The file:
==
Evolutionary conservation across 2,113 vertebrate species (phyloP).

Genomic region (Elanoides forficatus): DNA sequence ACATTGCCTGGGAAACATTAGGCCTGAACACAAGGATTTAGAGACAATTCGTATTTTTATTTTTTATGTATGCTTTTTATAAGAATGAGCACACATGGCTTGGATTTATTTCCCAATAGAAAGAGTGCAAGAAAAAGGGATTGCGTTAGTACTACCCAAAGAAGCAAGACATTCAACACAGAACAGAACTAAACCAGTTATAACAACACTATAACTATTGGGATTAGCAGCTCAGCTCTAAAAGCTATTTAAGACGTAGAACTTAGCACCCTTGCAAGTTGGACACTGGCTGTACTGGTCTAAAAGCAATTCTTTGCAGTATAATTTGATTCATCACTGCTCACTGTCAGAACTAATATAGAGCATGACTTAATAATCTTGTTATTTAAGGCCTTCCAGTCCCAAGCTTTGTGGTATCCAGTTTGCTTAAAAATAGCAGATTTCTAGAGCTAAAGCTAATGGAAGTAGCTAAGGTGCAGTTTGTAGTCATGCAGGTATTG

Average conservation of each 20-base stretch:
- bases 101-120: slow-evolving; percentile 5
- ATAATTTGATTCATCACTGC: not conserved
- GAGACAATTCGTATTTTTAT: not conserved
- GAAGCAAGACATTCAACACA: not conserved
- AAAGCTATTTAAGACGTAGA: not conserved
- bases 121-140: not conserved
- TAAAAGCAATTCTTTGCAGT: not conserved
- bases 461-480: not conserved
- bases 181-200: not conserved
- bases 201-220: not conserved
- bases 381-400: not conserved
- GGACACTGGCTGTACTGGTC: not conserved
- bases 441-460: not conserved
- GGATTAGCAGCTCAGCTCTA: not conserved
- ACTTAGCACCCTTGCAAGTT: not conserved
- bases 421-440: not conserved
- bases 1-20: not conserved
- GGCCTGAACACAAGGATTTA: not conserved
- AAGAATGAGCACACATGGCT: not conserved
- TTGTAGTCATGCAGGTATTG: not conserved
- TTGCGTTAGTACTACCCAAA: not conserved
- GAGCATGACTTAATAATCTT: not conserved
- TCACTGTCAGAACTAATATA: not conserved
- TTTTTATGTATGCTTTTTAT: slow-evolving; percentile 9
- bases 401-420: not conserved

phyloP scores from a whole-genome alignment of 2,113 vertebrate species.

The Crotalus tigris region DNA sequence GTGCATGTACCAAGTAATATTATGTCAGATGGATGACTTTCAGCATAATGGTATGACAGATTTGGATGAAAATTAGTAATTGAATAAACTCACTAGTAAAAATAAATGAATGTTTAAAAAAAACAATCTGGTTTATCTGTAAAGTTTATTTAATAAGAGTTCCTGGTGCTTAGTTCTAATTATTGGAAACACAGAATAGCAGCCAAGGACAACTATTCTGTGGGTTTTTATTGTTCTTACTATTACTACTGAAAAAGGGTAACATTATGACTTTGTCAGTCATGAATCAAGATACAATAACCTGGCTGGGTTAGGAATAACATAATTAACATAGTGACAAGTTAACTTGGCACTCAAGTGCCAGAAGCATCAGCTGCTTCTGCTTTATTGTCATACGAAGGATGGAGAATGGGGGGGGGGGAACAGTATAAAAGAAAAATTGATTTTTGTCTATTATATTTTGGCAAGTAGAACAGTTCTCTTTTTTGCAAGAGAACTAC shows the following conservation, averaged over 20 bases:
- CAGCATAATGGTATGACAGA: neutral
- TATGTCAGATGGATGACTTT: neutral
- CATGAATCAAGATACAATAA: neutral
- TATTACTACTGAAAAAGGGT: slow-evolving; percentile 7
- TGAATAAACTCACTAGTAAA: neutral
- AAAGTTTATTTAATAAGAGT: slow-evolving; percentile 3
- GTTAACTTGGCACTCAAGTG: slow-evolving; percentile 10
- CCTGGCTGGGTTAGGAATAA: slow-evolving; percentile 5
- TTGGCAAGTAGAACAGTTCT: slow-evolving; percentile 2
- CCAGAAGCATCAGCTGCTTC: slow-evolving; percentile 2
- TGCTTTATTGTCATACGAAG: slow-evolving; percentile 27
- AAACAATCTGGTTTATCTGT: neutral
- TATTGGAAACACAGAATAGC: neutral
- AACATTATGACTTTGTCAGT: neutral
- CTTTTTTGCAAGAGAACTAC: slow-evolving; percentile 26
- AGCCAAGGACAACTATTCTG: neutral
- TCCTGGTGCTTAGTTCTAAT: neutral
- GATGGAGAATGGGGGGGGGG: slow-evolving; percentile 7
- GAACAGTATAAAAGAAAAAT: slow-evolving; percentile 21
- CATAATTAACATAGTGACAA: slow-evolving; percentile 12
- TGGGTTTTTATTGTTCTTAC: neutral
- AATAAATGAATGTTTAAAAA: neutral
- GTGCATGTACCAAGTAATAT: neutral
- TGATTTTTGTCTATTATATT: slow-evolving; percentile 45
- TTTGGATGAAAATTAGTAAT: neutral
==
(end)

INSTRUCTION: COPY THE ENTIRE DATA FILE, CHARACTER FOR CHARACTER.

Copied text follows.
Evolutionary conservation across 2,113 vertebrate species (phyloP).

Genomic region (Elanoides forficatus): DNA sequence ACATTGCCTGGGAAACATTAGGCCTGAACACAAGGATTTAGAGACAATTCGTATTTTTATTTTTTATGTATGCTTTTTATAAGAATGAGCACACATGGCTTGGATTTATTTCCCAATAGAAAGAGTGCAAGAAAAAGGGATTGCGTTAGTACTACCCAAAGAAGCAAGACATTCAACACAGAACAGAACTAAACCAGTTATAACAACACTATAACTATTGGGATTAGCAGCTCAGCTCTAAAAGCTATTTAAGACGTAGAACTTAGCACCCTTGCAAGTTGGACACTGGCTGTACTGGTCTAAAAGCAATTCTTTGCAGTATAATTTGATTCATCACTGCTCACTGTCAGAACTAATATAGAGCATGACTTAATAATCTTGTTATTTAAGGCCTTCCAGTCCCAAGCTTTGTGGTATCCAGTTTGCTTAAAAATAGCAGATTTCTAGAGCTAAAGCTAATGGAAGTAGCTAAGGTGCAGTTTGTAGTCATGCAGGTATTG

Average conservation of each 20-base stretch:
- bases 101-120: slow-evolving; percentile 5
- ATAATTTGATTCATCACTGC: not conserved
- GAGACAATTCGTATTTTTAT: not conserved
- GAAGCAAGACATTCAACACA: not conserved
- AAAGCTATTTAAGACGTAGA: not conserved
- bases 121-140: not conserved
- TAAAAGCAATTCTTTGCAGT: not conserved
- bases 461-480: not conserved
- bases 181-200: not conserved
- bases 201-220: not conserved
- bases 381-400: not conserved
- GGACACTGGCTGTACTGGTC: not conserved
- bases 441-460: not conserved
- GGATTAGCAGCTCAGCTCTA: not conserved
- ACTTAGCACCCTTGCAAGTT: not conserved
- bases 421-440: not conserved
- bases 1-20: not conserved
- GGCCTGAACACAAGGATTTA: not conserved
- AAGAATGAGCACACATGGCT: not conserved
- TTGTAGTCATGCAGGTATTG: not conserved
- TTGCGTTAGTACTACCCAAA: not conserved
- GAGCATGACTTAATAATCTT: not conserved
- TCACTGTCAGAACTAATATA: not conserved
- TTTTTATGTATGCTTTTTAT: slow-evolving; percentile 9
- bases 401-420: not conserved

phyloP scores from a whole-genome alignment of 2,113 vertebrate species.

The Crotalus tigris region DNA sequence GTGCATGTACCAAGTAATATTATGTCAGATGGATGACTTTCAGCATAATGGTATGACAGATTTGGATGAAAATTAGTAATTGAATAAACTCACTAGTAAAAATAAATGAATGTTTAAAAAAAACAATCTGGTTTATCTGTAAAGTTTATTTAATAAGAGTTCCTGGTGCTTAGTTCTAATTATTGGAAACACAGAATAGCAGCCAAGGACAACTATTCTGTGGGTTTTTATTGTTCTTACTATTACTACTGAAAAAGGGTAACATTATGACTTTGTCAGTCATGAATCAAGATACAATAACCTGGCTGGGTTAGGAATAACATAATTAACATAGTGACAAGTTAACTTGGCACTCAAGTGCCAGAAGCATCAGCTGCTTCTGCTTTATTGTCATACGAAGGATGGAGAATGGGGGGGGGGGAACAGTATAAAAGAAAAATTGATTTTTGTCTATTATATTTTGGCAAGTAGAACAGTTCTCTTTTTTGCAAGAGAACTAC shows the following conservation, averaged over 20 bases:
- CAGCATAATGGTATGACAGA: neutral
- TATGTCAGATGGATGACTTT: neutral
- CATGAATCAAGATACAATAA: neutral
- TATTACTACTGAAAAAGGGT: slow-evolving; percentile 7
- TGAATAAACTCACTAGTAAA: neutral
- AAAGTTTATTTAATAAGAGT: slow-evolving; percentile 3
- GTTAACTTGGCACTCAAGTG: slow-evolving; percentile 10
- CCTGGCTGGGTTAGGAATAA: slow-evolving; percentile 5
- TTGGCAAGTAGAACAGTTCT: slow-evolving; percentile 2
- CCAGAAGCATCAGCTGCTTC: slow-evolving; percentile 2
- TGCTTTATTGTCATACGAAG: slow-evolving; percentile 27
- AAACAATCTGGTTTATCTGT: neutral
- TATTGGAAACACAGAATAGC: neutral
- AACATTATGACTTTGTCAGT: neutral
- CTTTTTTGCAAGAGAACTAC: slow-evolving; percentile 26
- AGCCAAGGACAACTATTCTG: neutral
- TCCTGGTGCTTAGTTCTAAT: neutral
- GATGGAGAATGGGGGGGGGG: slow-evolving; percentile 7
- GAACAGTATAAAAGAAAAAT: slow-evolving; percentile 21
- CATAATTAACATAGTGACAA: slow-evolving; percentile 12
- TGGGTTTTTATTGTTCTTAC: neutral
- AATAAATGAATGTTTAAAAA: neutral
- GTGCATGTACCAAGTAATAT: neutral
- TGATTTTTGTCTATTATATT: slow-evolving; percentile 45
- TTTGGATGAAAATTAGTAAT: neutral